PHOENIX — The Super Bowl might be over, but the so-called "clean zone" saga in Phoenix continues. Now, the battle over free speech and Super Bowl signage has turned into a theft case.
Bramley Paulin, the property owner who sued over the City of Phoenix's clean zone, tells 12News the signs he worked so hard to finally put up were stolen off his property just hours later.
The incident was caught on camera.
“I couldn't believe my eyes," Paulin said.
The clean zone controversy
Paulin had been told by the City of Phoenix that his properties downtown, one of which is across from Hance Park, were within the Super Bowl clean zone. That meant all advertisements and signs needed the city and NFL's stamp of approval before being put up.
Paulin said it was a violation of free speech and teamed up with attorneys at the Goldwater Institute to take them to court.
A judge ruled in Paulin's favor earlier this month. The city granted his signage permits on February 6, leaving him little time to put together a plan.
“The city worked successfully to drag this legal process out so much," Paulin said.
Signs stolen hours after installation
Wednesday before the Super Bowl and one day before the NFL Experience at Hance Park kicked off, Paulin had six signs installed advertising a company called Max Guard.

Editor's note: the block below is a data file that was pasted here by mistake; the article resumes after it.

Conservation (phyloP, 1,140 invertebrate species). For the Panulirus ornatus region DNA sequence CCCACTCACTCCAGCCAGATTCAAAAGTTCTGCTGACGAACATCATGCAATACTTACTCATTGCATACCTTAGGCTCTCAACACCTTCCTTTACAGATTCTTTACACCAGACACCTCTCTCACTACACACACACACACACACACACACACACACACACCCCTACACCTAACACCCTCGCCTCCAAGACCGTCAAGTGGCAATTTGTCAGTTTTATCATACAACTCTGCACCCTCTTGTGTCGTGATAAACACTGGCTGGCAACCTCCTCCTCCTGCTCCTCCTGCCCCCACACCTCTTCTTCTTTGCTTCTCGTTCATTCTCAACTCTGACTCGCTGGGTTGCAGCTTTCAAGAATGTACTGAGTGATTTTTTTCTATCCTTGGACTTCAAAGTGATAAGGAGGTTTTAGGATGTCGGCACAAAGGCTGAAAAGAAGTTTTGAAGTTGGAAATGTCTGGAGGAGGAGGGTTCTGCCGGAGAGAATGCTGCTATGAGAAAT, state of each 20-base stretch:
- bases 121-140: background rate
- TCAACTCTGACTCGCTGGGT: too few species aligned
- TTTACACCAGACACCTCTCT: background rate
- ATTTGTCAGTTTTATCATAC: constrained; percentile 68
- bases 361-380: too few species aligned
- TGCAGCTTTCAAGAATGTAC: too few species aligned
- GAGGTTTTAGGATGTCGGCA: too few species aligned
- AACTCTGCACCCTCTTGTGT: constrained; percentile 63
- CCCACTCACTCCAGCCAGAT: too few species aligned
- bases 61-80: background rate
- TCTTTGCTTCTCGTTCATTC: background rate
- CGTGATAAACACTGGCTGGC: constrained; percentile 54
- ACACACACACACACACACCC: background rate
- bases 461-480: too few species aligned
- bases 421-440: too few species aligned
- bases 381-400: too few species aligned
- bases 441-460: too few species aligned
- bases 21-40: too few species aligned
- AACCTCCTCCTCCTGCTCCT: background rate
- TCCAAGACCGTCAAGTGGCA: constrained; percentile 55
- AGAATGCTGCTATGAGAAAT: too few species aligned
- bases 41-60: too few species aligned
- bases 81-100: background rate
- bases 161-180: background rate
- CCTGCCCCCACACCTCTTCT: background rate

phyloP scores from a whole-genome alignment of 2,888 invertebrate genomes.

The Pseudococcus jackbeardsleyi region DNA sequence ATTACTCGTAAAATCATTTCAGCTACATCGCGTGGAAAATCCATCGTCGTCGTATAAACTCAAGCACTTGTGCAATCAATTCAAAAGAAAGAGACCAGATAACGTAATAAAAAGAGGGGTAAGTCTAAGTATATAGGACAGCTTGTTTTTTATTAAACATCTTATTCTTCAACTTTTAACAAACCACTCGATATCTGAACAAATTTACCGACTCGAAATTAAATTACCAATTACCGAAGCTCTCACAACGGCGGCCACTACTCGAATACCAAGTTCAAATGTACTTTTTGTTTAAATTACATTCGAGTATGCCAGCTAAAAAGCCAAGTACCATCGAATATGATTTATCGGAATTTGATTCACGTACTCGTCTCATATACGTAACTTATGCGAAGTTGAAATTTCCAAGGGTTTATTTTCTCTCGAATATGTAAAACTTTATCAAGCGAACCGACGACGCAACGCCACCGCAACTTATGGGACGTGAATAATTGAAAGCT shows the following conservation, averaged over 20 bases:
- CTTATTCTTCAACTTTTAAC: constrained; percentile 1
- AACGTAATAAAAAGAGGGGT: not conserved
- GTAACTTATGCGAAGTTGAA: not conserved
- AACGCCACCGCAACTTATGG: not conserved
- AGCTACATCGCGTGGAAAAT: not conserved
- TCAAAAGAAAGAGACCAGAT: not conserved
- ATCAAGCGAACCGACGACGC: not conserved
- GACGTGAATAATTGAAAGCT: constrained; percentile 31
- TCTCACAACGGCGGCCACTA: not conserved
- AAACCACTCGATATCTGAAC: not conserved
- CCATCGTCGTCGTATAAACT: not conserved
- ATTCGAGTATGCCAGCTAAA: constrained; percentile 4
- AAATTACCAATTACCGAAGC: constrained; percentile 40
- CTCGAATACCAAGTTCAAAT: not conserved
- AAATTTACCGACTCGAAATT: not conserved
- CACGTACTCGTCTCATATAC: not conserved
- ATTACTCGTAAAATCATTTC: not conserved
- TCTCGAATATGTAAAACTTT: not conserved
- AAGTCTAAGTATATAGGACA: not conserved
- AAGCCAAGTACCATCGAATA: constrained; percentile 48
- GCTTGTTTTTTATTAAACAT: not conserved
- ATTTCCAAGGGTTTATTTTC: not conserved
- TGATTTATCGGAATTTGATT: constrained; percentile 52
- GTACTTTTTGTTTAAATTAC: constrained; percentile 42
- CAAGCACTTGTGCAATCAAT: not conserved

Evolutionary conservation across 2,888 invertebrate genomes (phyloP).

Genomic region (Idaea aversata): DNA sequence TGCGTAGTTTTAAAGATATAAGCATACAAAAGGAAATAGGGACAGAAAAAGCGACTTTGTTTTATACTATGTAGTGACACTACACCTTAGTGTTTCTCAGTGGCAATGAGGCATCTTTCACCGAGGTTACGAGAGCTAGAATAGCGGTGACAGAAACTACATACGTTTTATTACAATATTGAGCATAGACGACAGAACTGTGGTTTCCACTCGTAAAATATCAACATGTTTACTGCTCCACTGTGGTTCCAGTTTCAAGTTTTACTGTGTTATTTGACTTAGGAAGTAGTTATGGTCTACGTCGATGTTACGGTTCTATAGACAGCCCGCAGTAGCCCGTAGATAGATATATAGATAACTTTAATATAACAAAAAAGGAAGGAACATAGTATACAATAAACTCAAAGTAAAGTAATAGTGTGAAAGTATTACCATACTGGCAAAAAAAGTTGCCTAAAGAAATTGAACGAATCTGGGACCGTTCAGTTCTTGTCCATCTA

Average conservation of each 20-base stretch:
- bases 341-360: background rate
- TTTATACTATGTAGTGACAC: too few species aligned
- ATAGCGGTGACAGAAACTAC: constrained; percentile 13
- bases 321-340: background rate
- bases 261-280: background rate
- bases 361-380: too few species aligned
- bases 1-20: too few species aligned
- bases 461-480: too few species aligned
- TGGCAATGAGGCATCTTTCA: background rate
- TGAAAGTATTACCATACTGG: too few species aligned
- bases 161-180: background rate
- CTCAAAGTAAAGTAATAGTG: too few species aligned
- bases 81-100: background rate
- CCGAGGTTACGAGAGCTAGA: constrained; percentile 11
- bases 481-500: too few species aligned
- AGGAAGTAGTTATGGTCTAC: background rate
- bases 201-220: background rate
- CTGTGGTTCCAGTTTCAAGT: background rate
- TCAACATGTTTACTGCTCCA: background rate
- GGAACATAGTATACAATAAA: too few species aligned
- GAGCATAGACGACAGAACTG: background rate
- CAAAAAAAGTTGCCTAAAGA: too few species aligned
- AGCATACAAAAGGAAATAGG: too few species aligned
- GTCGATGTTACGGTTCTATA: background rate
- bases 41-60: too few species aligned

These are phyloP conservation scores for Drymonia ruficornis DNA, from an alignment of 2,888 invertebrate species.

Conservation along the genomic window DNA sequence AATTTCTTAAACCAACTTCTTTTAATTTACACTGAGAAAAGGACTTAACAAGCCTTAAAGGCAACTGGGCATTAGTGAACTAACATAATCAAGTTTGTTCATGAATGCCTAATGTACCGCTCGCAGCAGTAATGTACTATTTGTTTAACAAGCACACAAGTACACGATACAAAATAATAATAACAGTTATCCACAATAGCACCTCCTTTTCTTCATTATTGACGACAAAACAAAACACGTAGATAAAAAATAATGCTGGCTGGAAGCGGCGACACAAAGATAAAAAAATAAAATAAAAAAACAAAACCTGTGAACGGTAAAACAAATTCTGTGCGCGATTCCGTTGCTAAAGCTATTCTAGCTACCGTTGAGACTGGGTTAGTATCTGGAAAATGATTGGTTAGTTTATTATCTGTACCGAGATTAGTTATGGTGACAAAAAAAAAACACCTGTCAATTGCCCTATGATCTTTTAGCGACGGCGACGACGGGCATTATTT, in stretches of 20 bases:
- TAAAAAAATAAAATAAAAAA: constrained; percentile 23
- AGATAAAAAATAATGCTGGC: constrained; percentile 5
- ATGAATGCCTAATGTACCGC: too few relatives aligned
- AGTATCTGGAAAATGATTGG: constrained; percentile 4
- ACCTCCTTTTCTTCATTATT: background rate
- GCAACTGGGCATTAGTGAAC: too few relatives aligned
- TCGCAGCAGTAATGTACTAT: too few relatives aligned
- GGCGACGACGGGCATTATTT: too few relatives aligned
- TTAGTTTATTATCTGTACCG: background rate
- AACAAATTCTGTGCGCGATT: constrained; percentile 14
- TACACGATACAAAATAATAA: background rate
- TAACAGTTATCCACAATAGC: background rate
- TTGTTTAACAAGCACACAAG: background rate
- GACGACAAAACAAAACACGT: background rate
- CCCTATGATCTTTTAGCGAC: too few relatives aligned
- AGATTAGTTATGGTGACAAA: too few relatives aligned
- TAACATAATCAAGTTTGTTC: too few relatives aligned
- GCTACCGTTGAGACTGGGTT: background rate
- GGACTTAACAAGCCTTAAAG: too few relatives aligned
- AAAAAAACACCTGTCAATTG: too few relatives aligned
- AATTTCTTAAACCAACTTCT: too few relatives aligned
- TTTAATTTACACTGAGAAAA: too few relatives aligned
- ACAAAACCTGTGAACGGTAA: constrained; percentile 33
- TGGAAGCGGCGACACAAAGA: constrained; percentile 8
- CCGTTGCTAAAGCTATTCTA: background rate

“There were multiple banners placed high on the building wall showing Max Guard and then next to it, displaying where the product is available at the Home Depot," Paulin explained.
Hours after Paulin had the signs installed, time-stamped surveillance camera footage shows two men showing up in the alley behind his fenced-in property, scoping it out.
Around 4:30 p.m., the two men returned with a ladder and used it to climb the fence into Paulin's property. They are seen on camera coming back with the signs balled up in their hands and then tossing them over the fence into a truck.
“Something that I saw installed just a few hours prior just disappeared," Paulin said.
They are then seen climbing the ladder back over the fence.
Paulin said he did not recognize the men on camera.
“It's really frustrating to think that the organized group or possibly a private corporation would further encourage the enforcement of the city's clean zone," Paulin said.
Paulin showed up the next day in shock. He notified Phoenix police. A police spokesperson confirmed to 12News that they received a theft report, and the items reported stolen were large signs.
“They are investigating. And we're hoping that we're hoping and expecting that there will be some arrests made on this theft," Paulin said.
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